Skip to main content


  • Poster presentation
  • Open Access

T2DM-GeneMiner a web resource for meta-analysis and marker identification for type 2 diabetes mellitus

BMC Bioinformatics20078 (Suppl 8) :P3

  • Published:


  • Gene Regulatory Network
  • Mouse Gene
  • Diabetes Research
  • Pathway Information
  • Disease Relevance


Multiple functional genomics data for complex human diseases have been published and made available by researchers worldwide. Main goal of these studies is the detailed analysis of a particular aspect of the disease. Recently, meta-analysis approaches have been published that try to extract meaningful disease genes and networks by integrating and combining these individual studies using bioinformatics strategies.


Here we report on a meta-analysis approach that combines high-throughput data of heterogeneous origin in the domain of type 2 diabetes mellitus (T2DM), in particular in connection with obesity as a risk factor. Different data sources such as DNA microarrays, ChIP on chip and qualitative data from multiple tissues from human and mouse are integrated and validated by a scoring system in order to assign disease relevance to the genes. Using a random sampling approach we computed a set of 213 genes most relevant for obesity-induced T2DM. Furthermore, we extrapolated functional information on cellular networks associated with these genes such as pathway information, protein-protein interactions and gene regulatory networks. In order to allow users to derive T2DM relevance for any given gene we have set up a web interface that allows the screening of the gene in the light of the underlying data (T2DM-GeneMiner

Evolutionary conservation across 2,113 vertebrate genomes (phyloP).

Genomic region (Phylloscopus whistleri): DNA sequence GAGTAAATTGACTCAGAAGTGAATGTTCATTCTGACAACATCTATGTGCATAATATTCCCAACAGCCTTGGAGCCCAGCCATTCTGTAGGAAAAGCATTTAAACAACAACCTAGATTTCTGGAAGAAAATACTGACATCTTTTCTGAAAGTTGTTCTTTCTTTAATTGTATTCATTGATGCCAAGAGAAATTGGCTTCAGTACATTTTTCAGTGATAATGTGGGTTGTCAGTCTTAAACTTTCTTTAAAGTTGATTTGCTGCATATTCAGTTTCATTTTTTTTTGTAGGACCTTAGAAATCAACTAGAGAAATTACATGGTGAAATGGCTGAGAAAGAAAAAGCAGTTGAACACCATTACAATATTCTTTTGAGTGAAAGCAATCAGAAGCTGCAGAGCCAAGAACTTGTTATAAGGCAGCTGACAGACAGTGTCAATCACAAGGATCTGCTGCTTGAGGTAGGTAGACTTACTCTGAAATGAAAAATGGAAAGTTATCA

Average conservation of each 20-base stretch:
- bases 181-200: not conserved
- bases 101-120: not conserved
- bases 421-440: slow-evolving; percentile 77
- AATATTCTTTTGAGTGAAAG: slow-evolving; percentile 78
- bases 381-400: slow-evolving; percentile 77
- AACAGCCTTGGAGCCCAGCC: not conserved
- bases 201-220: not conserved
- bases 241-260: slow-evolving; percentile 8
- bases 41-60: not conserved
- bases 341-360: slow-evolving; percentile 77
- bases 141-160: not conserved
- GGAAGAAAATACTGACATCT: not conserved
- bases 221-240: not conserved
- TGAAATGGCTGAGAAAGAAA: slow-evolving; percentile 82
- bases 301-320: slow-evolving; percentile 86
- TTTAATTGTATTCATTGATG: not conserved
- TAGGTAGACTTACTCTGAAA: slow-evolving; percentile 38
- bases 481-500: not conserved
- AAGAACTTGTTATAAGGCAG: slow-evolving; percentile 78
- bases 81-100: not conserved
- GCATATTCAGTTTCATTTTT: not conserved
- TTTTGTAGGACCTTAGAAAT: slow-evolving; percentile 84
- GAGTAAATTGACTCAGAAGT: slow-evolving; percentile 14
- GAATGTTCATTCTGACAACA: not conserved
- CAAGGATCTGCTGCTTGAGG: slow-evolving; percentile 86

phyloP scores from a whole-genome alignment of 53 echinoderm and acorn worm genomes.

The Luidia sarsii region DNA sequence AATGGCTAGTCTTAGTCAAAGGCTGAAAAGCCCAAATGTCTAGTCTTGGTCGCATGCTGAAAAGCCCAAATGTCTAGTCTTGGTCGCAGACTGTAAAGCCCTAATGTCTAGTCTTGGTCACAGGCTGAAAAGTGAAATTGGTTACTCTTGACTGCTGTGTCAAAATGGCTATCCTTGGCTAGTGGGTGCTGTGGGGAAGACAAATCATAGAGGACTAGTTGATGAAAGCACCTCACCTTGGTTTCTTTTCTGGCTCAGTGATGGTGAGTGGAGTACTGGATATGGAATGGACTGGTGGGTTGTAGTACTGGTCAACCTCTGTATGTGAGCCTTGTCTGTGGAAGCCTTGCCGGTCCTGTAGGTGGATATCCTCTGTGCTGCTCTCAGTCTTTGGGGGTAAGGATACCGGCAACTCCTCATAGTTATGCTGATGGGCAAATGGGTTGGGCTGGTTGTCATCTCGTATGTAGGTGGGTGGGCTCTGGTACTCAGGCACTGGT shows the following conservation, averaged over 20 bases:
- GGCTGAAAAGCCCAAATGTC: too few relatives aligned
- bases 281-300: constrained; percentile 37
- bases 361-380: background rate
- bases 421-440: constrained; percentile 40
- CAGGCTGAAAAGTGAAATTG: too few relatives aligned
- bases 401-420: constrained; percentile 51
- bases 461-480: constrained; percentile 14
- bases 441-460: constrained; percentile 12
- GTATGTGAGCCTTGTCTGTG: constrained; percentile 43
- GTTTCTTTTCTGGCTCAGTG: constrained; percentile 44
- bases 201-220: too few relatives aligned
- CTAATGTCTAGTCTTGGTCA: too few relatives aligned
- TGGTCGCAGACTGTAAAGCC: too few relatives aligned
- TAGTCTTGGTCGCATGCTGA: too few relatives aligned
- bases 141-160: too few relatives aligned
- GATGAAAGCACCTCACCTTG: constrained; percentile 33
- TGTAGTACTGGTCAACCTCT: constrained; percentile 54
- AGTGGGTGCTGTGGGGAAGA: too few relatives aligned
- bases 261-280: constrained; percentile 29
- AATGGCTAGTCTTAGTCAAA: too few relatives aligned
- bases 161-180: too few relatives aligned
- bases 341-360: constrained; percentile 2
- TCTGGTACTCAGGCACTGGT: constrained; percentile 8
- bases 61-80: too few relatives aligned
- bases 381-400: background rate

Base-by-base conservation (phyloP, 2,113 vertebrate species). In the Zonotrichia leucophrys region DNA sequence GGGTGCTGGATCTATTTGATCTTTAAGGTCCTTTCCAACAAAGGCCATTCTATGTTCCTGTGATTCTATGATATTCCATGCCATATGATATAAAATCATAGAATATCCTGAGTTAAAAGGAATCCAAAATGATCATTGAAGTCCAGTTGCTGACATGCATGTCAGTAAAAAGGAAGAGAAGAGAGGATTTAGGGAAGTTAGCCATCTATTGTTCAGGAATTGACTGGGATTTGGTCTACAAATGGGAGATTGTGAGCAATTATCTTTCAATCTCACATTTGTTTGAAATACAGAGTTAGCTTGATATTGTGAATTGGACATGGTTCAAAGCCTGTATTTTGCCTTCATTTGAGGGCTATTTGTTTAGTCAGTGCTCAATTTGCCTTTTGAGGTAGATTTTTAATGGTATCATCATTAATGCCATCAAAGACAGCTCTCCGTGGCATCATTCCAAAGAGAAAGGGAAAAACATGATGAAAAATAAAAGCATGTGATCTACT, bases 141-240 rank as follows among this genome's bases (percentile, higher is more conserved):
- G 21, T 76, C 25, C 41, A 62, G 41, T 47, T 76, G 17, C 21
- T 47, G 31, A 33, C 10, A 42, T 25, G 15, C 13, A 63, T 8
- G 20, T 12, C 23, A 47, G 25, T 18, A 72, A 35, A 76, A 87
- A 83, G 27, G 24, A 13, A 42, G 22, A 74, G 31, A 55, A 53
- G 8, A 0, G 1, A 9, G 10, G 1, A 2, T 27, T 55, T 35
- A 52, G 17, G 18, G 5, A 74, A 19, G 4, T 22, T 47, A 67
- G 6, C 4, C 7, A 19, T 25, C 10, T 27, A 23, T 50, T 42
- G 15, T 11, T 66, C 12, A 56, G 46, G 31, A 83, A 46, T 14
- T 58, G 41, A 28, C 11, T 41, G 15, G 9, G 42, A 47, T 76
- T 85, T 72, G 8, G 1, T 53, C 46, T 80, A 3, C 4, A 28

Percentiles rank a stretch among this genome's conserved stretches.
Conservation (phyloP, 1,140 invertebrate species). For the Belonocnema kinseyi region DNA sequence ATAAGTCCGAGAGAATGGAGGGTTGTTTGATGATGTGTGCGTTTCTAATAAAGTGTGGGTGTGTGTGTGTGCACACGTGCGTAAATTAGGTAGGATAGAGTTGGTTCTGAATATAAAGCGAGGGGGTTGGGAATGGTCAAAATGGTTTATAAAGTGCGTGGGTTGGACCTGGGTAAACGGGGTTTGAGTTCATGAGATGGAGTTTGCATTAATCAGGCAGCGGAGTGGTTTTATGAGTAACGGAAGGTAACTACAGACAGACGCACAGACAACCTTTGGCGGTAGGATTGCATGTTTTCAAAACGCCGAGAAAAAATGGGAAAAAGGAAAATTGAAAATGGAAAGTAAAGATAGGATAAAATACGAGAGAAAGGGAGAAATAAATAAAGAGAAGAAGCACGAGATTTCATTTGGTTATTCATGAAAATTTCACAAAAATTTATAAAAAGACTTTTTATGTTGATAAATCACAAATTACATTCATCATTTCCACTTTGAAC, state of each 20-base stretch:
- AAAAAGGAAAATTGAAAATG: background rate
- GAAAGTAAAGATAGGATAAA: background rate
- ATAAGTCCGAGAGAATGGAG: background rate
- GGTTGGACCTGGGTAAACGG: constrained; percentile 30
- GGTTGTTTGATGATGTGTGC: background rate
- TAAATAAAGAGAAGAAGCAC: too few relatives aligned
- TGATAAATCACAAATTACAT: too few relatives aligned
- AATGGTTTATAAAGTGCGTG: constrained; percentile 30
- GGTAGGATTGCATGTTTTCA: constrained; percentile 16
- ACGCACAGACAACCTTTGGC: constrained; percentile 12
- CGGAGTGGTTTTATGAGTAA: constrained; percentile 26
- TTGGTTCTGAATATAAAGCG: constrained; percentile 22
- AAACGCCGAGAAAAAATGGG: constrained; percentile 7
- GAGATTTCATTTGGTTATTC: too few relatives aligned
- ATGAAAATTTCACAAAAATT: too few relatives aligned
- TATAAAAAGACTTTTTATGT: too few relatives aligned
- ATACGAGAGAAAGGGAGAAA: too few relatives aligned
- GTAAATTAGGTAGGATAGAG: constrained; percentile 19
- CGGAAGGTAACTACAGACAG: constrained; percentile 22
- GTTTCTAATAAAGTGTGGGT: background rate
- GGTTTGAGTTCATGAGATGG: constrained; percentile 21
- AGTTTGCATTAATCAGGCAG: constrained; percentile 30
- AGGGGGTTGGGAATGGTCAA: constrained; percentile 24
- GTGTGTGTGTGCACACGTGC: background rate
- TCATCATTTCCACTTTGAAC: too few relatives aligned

Using a simple scoring algorithm we computed a core set of 213 genes that show significant disease relevance in the data sets under study. These genes have been further validated in the functional context of networks and exhibit high potential for understanding diabetic pathways and pathway cross-talk. Our web resource allows the user to access the information that was gathered and to assess disease relevance for any human or mouse gene. Thus, we conclude that our study is a valuable resource for diabetes research and a template for meta-analysis studies in other disease domains.

Authors’ Affiliations

Department Vertebrate Genomics, Max Planck Institute for Molecular Genetics, Ihnestr. 63-73, D-14195 Berlin, Germany


© Rasche and Herwig; licensee BioMed Central Ltd. 2007

This article is published under license to BioMed Central Ltd.